This week, I’m going to tackle a natural follow-up question to last week: What’s behind ...
Bullish Bets on Bonds
03/24/2014 9:00 am EST
Bonds are considered a safe investment and whenever global conflicts, trouble, or uncertainty flares up, US Treasury bonds almost always benefit as a safe haven, observes Pamela and Mary Anne Aden in The Aden Forecast.
Currently, this is happening again, based on events in Ukraine, which is setting the stage for a financial flight to safety. When this happens, demand for US bonds increases, driving the long-term interest rate lower and bond prices higher.
Even though interest rates are already at historically low levels (in the past 84 years, they've only been lower in the late 1930s to early 1950s), it doesn't seem to matter. Interest rates could fall even further and we believe they will.
Why? Most important, the Fed is determined to keep interest rates low for as long as it's needed to help boost the sluggish economy. Deflationary forces are still weighing on the economy and the Fed's goal of reaching a 2% inflation rate is proving to be elusive, despite improvements in unemployment.
But the rules have changed. The Fed has already said they'll keep interest rates low, even if the unemployment rate falls below its previous 6.5% target level.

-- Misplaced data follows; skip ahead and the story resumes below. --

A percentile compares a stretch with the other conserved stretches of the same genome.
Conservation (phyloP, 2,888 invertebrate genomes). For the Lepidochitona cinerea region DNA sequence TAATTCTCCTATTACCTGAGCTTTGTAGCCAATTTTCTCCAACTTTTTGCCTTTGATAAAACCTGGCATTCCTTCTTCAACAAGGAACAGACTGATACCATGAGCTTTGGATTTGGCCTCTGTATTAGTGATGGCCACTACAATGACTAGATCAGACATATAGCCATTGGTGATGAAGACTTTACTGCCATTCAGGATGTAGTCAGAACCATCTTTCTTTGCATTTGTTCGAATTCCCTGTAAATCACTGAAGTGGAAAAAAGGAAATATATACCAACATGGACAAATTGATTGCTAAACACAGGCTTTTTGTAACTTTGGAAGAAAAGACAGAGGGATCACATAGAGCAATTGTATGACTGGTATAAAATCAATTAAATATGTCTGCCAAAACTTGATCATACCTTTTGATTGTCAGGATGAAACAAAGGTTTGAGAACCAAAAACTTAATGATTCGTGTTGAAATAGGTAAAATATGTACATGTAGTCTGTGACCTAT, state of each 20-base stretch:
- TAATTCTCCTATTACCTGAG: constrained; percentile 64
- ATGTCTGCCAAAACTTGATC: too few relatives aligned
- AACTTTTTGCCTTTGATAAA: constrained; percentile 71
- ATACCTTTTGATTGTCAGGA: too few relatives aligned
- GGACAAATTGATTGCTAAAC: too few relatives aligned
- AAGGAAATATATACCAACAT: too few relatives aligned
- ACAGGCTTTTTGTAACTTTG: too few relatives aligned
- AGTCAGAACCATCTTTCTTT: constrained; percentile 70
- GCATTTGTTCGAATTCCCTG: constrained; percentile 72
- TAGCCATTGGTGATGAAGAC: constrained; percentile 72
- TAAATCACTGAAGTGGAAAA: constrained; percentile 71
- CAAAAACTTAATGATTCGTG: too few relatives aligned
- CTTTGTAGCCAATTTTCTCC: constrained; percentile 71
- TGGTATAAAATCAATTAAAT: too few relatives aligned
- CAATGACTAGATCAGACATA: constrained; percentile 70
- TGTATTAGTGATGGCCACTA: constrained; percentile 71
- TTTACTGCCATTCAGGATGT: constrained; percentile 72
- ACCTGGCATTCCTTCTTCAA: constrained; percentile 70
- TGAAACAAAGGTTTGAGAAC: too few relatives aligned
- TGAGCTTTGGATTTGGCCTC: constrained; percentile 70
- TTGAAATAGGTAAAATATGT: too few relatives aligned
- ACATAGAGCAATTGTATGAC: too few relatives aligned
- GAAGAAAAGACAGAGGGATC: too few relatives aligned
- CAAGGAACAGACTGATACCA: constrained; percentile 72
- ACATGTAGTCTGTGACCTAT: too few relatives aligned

In other words, other factors will also be considered and there's little doubt that Yellen will continue to follow in Bernanke's footsteps. The emerging markets are generally having a tough time. Plus, interest rates are heading down in other countries as well.
So, all factors considered, most signals are telling us that interest rates are headed lower and/or they'll stay low for, probably, the rest of this year.
As you know, when interest rates decline, bond prices rise. And that's why we believe bonds could surprise investors and end up being one of this year's best investments.
Our technical indicators are reinforcing this, as the 30-year bond price's leading indicator is bottoming at a major low area. This has always preceded a steep rise in bond prices.
This suggests bonds could eventually rise back up to near the 2008 and 2012 highs. If this happens, as the leading indicator suggests, it would result in about a 40% gain in bond prices from current levels.
For now, we continue to recommend buying and keeping 15% of your total portfolio in long-term US government bonds. You can buy the individual over 10-year bonds outright, but bond ETFs are easier for most investors.
The ones we like best and recommend buying are the iShares 20+ year Treasury Bond (TLT), the iShares 10-20 year Treasury Bond (TLH), Proshares Ultra 20+ year Treasury (UBT) and Pimco Intermediate Muni Bond strategy ETF (MUNI).
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